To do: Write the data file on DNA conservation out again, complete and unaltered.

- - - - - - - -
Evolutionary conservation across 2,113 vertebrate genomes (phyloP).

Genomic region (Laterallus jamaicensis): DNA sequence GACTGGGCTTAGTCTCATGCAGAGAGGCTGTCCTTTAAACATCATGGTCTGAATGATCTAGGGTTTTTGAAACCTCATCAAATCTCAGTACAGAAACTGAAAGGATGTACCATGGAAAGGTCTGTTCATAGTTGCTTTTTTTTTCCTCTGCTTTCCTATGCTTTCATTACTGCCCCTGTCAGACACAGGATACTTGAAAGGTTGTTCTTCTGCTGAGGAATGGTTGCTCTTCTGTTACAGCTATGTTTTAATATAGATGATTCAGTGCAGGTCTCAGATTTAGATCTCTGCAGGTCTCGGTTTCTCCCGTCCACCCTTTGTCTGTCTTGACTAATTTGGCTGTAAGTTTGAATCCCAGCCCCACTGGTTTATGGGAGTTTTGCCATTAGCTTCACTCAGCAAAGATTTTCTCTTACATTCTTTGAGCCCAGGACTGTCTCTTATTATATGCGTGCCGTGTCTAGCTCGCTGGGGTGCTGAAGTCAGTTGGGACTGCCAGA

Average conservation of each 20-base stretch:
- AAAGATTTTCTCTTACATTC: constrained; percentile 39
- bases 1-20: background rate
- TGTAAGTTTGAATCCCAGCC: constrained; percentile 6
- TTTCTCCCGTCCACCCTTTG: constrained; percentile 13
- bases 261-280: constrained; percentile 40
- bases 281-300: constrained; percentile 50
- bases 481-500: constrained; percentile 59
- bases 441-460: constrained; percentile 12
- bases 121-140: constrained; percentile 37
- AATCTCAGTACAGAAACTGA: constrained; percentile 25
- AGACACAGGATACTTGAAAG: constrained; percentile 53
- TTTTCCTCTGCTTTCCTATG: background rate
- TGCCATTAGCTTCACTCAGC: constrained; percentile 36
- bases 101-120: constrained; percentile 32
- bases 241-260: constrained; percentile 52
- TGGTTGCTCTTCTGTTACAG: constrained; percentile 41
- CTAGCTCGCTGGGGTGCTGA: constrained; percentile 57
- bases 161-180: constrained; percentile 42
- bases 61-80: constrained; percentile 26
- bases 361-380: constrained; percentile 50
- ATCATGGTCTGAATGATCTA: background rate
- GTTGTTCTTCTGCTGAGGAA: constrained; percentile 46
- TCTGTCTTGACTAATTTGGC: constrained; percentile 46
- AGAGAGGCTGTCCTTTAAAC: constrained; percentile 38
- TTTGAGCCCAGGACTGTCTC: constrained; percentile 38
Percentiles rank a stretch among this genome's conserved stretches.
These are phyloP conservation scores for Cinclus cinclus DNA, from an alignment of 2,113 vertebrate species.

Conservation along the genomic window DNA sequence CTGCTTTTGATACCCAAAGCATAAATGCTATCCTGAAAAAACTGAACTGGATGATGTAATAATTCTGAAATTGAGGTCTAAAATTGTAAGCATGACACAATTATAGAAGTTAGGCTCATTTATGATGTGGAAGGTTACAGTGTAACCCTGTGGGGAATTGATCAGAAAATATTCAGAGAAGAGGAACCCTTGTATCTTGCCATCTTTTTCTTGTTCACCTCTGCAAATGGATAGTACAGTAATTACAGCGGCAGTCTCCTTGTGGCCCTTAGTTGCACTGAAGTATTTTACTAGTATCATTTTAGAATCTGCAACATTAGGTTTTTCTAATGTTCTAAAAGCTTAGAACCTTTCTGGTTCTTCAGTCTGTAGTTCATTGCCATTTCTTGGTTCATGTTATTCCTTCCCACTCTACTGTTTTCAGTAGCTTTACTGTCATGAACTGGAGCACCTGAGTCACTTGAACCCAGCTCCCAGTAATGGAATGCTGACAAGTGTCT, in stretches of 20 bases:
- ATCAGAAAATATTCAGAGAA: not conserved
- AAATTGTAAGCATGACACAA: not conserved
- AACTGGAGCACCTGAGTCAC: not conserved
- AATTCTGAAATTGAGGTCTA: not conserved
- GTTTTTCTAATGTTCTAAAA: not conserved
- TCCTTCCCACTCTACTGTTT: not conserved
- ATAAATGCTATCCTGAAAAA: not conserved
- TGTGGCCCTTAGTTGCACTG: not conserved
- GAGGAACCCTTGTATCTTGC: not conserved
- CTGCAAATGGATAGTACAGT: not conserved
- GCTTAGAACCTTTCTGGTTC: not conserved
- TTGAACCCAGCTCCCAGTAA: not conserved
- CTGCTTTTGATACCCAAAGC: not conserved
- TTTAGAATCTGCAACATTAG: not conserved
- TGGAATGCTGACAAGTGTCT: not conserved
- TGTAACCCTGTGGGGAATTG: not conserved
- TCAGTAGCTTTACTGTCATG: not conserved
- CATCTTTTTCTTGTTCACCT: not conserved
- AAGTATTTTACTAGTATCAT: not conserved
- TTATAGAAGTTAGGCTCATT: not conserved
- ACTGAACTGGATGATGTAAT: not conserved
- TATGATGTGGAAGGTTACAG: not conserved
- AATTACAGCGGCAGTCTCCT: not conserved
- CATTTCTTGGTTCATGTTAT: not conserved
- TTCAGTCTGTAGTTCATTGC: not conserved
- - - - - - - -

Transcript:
Evolutionary conservation across 2,113 vertebrate genomes (phyloP).

Genomic region (Laterallus jamaicensis): DNA sequence GACTGGGCTTAGTCTCATGCAGAGAGGCTGTCCTTTAAACATCATGGTCTGAATGATCTAGGGTTTTTGAAACCTCATCAAATCTCAGTACAGAAACTGAAAGGATGTACCATGGAAAGGTCTGTTCATAGTTGCTTTTTTTTTCCTCTGCTTTCCTATGCTTTCATTACTGCCCCTGTCAGACACAGGATACTTGAAAGGTTGTTCTTCTGCTGAGGAATGGTTGCTCTTCTGTTACAGCTATGTTTTAATATAGATGATTCAGTGCAGGTCTCAGATTTAGATCTCTGCAGGTCTCGGTTTCTCCCGTCCACCCTTTGTCTGTCTTGACTAATTTGGCTGTAAGTTTGAATCCCAGCCCCACTGGTTTATGGGAGTTTTGCCATTAGCTTCACTCAGCAAAGATTTTCTCTTACATTCTTTGAGCCCAGGACTGTCTCTTATTATATGCGTGCCGTGTCTAGCTCGCTGGGGTGCTGAAGTCAGTTGGGACTGCCAGA

Average conservation of each 20-base stretch:
- AAAGATTTTCTCTTACATTC: constrained; percentile 39
- bases 1-20: background rate
- TGTAAGTTTGAATCCCAGCC: constrained; percentile 6
- TTTCTCCCGTCCACCCTTTG: constrained; percentile 13
- bases 261-280: constrained; percentile 40
- bases 281-300: constrained; percentile 50
- bases 481-500: constrained; percentile 59
- bases 441-460: constrained; percentile 12
- bases 121-140: constrained; percentile 37
- AATCTCAGTACAGAAACTGA: constrained; percentile 25
- AGACACAGGATACTTGAAAG: constrained; percentile 53
- TTTTCCTCTGCTTTCCTATG: background rate
- TGCCATTAGCTTCACTCAGC: constrained; percentile 36
- bases 101-120: constrained; percentile 32
- bases 241-260: constrained; percentile 52
- TGGTTGCTCTTCTGTTACAG: constrained; percentile 41
- CTAGCTCGCTGGGGTGCTGA: constrained; percentile 57
- bases 161-180: constrained; percentile 42
- bases 61-80: constrained; percentile 26
- bases 361-380: constrained; percentile 50
- ATCATGGTCTGAATGATCTA: background rate
- GTTGTTCTTCTGCTGAGGAA: constrained; percentile 46
- TCTGTCTTGACTAATTTGGC: constrained; percentile 46
- AGAGAGGCTGTCCTTTAAAC: constrained; percentile 38
- TTTGAGCCCAGGACTGTCTC: constrained; percentile 38
Percentiles rank a stretch among this genome's conserved stretches.
These are phyloP conservation scores for Cinclus cinclus DNA, from an alignment of 2,113 vertebrate species.

Conservation along the genomic window DNA sequence CTGCTTTTGATACCCAAAGCATAAATGCTATCCTGAAAAAACTGAACTGGATGATGTAATAATTCTGAAATTGAGGTCTAAAATTGTAAGCATGACACAATTATAGAAGTTAGGCTCATTTATGATGTGGAAGGTTACAGTGTAACCCTGTGGGGAATTGATCAGAAAATATTCAGAGAAGAGGAACCCTTGTATCTTGCCATCTTTTTCTTGTTCACCTCTGCAAATGGATAGTACAGTAATTACAGCGGCAGTCTCCTTGTGGCCCTTAGTTGCACTGAAGTATTTTACTAGTATCATTTTAGAATCTGCAACATTAGGTTTTTCTAATGTTCTAAAAGCTTAGAACCTTTCTGGTTCTTCAGTCTGTAGTTCATTGCCATTTCTTGGTTCATGTTATTCCTTCCCACTCTACTGTTTTCAGTAGCTTTACTGTCATGAACTGGAGCACCTGAGTCACTTGAACCCAGCTCCCAGTAATGGAATGCTGACAAGTGTCT, in stretches of 20 bases:
- ATCAGAAAATATTCAGAGAA: not conserved
- AAATTGTAAGCATGACACAA: not conserved
- AACTGGAGCACCTGAGTCAC: not conserved
- AATTCTGAAATTGAGGTCTA: not conserved
- GTTTTTCTAATGTTCTAAAA: not conserved
- TCCTTCCCACTCTACTGTTT: not conserved
- ATAAATGCTATCCTGAAAAA: not conserved
- TGTGGCCCTTAGTTGCACTG: not conserved
- GAGGAACCCTTGTATCTTGC: not conserved
- CTGCAAATGGATAGTACAGT: not conserved
- GCTTAGAACCTTTCTGGTTC: not conserved
- TTGAACCCAGCTCCCAGTAA: not conserved
- CTGCTTTTGATACCCAAAGC: not conserved
- TTTAGAATCTGCAACATTAG: not conserved
- TGGAATGCTGACAAGTGTCT: not conserved
- TGTAACCCTGTGGGGAATTG: not conserved
- TCAGTAGCTTTACTGTCATG: not conserved
- CATCTTTTTCTTGTTCACCT: not conserved
- AAGTATTTTACTAGTATCAT: not conserved
- TTATAGAAGTTAGGCTCATT: not conserved
- ACTGAACTGGATGATGTAAT: not conserved
- TATGATGTGGAAGGTTACAG: not conserved
- AATTACAGCGGCAGTCTCCT: not conserved
- CATTTCTTGGTTCATGTTAT: not conserved
- TTCAGTCTGTAGTTCATTGC: not conserved